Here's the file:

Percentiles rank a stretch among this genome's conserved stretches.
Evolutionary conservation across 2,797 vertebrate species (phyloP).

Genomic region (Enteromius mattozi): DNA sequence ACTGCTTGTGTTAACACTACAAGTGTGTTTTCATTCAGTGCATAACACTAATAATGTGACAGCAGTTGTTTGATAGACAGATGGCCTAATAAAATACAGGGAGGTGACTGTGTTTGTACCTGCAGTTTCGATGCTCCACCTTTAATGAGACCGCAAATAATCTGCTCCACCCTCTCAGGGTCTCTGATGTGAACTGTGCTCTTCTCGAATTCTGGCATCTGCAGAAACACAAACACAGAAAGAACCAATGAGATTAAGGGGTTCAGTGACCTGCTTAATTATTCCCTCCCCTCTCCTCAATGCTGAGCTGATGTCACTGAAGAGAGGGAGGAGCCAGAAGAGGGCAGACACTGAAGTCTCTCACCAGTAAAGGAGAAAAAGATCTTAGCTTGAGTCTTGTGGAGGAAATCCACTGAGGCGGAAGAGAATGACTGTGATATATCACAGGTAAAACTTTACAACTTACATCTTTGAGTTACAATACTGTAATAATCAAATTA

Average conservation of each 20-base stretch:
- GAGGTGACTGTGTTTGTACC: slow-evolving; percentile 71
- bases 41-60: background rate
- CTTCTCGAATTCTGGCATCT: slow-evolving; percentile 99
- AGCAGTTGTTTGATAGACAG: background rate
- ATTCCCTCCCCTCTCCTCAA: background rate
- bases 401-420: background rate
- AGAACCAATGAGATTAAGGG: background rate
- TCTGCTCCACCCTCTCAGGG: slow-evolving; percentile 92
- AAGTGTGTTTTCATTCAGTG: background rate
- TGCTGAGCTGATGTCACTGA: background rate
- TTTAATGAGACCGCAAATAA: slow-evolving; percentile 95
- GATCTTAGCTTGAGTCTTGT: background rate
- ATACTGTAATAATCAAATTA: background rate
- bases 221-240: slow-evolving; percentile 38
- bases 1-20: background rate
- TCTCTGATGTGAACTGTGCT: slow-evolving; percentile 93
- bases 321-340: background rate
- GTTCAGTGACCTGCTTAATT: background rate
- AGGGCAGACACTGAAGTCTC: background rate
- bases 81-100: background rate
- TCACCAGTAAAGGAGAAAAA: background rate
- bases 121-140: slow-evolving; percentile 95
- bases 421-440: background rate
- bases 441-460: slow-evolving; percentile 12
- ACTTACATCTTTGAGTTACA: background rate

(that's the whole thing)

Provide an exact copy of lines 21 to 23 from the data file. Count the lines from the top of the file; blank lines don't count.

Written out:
- bases 321-340: background rate
- GTTCAGTGACCTGCTTAATT: background rate
- AGGGCAGACACTGAAGTCTC: background rate